Divided Decision of Court of Appeals Should Have Been Transmitted to Supreme Court

One Way

In Rodriguez v. State, S13G1167 (June 30, 2014), the Georgia Supreme Court unanimously held that the Court of Appeals, where six judges voted to affirm and six to reverse or vacate, should have transmitted the case to the Supreme Court rather than rendering a decision. Article VI, Section V, Paragraph V of the Georgia Constitution states, “In the event of an equal division of the Judges [of the Court of Appeals] when sitting as a body, the case shall be immediately transmitted to the Supreme Court.” Although the opinions of the judges of the Court of Appeals were fractured (two joining a per curiam opinion, two concurring in part and in the judgment, two concurring in the judgment only, and six dissenting in three different categories), the Supreme Court reasoned that their equal division as to the ultimate result required transmittal under the Constitution.

Perhaps the best reason for the Supreme Court’s decision is found in footnote 5 of Justice Blackwell’s opinion (slip op. at 7): The trial court could not have known what to do on remand had the Court of Appeals’ decision in Rodriguez remained in effect. In some other courts, including the Georgia Supreme Court, the decision of an equally divided court is treated as an affirmance. See, e.g., OCGA § 15-2-16(a) (“If the Justices are evenly divided, the judgment of the court below shall stand affirmed.”). However, this arrangement is “not universal” and “[i]n order to determine the effect of a tie vote by any body acting in an appellate capacity, one must examine the laws and rules governing that particular body.” Cobb County v. Jones, 179 Ga. App. 240, 241 (345 SE2d 917) (1986) (holding, under rules governing civil service board, that tie vote “render[ed] no decision affirming or disaffirming”). But see Boeing Co. v. Gelman, 10 P.3d 475, 478 n.8 (Wash. App. 2000) (citing Cobb County v. Jones as an outlier, among decisions from other states holding tie votes equivalent to decisions even absent statutory authority). There is no counterpart to OCGA § 15-2-16 for the Court of Appeals. Rather than putting the trial court in the “untenable position” of trying to determine whether the order at issue had been affirmed or reversed, the Court of Appeals should have transmitted the case to the Supreme Court. Rodriguez, slip op. at 7 n.5.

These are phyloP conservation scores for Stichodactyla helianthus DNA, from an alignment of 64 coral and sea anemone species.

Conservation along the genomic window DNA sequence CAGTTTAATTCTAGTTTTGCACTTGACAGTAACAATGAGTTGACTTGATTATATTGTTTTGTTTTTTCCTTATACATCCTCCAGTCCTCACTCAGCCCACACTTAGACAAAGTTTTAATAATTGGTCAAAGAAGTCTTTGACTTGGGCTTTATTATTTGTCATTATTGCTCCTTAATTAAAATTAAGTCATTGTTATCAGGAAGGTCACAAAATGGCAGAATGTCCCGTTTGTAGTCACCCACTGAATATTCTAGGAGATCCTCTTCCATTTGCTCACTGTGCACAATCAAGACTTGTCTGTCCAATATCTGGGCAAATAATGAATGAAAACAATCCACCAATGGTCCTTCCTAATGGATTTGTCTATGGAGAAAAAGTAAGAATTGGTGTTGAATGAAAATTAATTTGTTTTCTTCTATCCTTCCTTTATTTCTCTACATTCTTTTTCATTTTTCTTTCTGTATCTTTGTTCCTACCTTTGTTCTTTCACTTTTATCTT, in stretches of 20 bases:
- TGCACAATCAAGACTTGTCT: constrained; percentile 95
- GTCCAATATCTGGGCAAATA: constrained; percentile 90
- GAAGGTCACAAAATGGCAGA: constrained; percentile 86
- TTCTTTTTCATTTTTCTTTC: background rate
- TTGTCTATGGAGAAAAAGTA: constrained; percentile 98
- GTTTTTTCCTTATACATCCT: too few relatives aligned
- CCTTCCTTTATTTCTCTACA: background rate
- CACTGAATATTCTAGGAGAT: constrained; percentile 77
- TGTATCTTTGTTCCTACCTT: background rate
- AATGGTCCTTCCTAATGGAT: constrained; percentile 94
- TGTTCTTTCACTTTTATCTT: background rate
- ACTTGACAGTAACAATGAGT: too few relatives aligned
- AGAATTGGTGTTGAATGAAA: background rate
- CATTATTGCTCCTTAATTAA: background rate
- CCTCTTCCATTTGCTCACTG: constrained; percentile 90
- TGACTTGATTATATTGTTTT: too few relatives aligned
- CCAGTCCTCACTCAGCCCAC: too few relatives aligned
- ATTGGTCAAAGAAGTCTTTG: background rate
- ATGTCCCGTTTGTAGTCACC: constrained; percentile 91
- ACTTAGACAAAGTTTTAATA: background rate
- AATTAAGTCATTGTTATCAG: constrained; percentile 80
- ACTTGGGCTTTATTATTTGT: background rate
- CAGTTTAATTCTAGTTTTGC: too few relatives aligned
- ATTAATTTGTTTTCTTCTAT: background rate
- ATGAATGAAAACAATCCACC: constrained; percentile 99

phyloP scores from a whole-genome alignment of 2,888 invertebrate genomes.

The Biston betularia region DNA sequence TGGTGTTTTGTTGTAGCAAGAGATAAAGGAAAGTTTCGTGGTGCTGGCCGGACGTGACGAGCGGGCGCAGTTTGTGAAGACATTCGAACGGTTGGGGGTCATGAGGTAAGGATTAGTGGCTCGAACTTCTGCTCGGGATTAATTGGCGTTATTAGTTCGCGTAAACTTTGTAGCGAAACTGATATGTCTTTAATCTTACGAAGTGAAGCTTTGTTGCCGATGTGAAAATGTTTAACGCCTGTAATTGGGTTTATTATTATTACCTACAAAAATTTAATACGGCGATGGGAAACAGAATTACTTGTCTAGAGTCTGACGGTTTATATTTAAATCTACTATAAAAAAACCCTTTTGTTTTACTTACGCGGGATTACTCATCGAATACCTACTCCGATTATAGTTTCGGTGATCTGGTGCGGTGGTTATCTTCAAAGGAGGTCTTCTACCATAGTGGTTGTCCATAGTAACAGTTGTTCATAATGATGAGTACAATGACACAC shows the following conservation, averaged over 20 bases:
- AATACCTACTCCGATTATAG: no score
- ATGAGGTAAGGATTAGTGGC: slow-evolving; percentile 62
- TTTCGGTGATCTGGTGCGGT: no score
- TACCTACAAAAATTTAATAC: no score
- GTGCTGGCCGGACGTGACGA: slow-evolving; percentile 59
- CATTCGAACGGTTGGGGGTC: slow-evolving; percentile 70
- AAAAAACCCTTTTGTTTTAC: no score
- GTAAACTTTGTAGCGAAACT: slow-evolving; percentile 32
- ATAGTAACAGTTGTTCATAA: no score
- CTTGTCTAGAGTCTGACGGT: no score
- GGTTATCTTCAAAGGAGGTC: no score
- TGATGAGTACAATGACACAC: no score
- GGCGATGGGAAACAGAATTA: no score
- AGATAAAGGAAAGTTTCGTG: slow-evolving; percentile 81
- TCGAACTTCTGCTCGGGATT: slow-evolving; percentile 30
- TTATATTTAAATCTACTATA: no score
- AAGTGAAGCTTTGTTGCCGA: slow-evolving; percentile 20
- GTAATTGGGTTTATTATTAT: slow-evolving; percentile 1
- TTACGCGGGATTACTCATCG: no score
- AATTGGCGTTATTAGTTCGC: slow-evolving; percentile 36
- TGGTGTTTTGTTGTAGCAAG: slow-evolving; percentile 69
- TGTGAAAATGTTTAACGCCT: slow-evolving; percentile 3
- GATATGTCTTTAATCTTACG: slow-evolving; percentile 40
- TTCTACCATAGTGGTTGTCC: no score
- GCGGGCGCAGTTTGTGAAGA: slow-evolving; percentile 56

The Court’s decision in Rodriguez leaves unanswered the question of what the trial court should have done had the Supreme Court not granted certiorari. Given the availability of certiorari, and the somewhat unusual nature of evenly divided decisions, that situation may rarely arise. As Judge Dillard’s dissent pointed out, 321 Ga. App. 619, 627 n.6 (746 SE2d 366), the Court of Appeals decided Rodriguez during distress on April 12, 2013, the last day of the court’s January 2013 term. The “limited amount of time that many members of the Court had to consider the complex issues presented by this appeal,” id., may have impacted the judges’ ability to clarify their decision. The Daily Report’s story on the case reports thatthe Court of Appeals’ decision was revised after it was sent to the parties, further suggesting that this was an unusual case not likely to be repeated. But was it even necessary or proper for Rodriguez rather than the State to petition for certiorari? As many votes in the Court of Appeals had been on her side as on the State’s.

The Supreme Court also concluded that “the Court of Appeals never should have rendered any decision in this case.” Slip op. at 2. See also slip op. at 7 (“the Court of Appeals ought not have rendered any decision”). Specifically, what the Court seems to mean is that the Court of Appeals should not have issued the per curiam opinion as if it resolved the outcome of the case. The Supreme Court does not seem to have any problem with the Court of Appeals issuing opinions in equally divided cases, as long as the cases are then correctly transferred. See Rai v. Reid, 294 Ga. 270, S13A1073, slip op. at 5 (Ga. Nov. 25, 2013) (discussing two opinions issued by equally divided Court of Appeals, and “agree[ing] with much of the position advocated in the writing of Judge McMillian”); Smith v. Ellis, 291 Ga. 566 (731 SE2d 731) (2012) (discussing two opinions issued by equally divided Court of Appeals, without suggesting they were improper). Although it is true that, for example, the United States Supreme Court has a practice of not issuing any opinions when it is equally divided, see, e.g., Warner-Lambert Co. v. Kent, 552 U.S. 440 (2008) (“The judgment is affirmed by an equally divided Court.”), it would be difficult for the Georgia Supreme Court to determine whether the Court of Appeals was in fact equally divided (and therefore whether the case was properly transmitted under the Constitution) if the lower court judges did not issue opinions at all.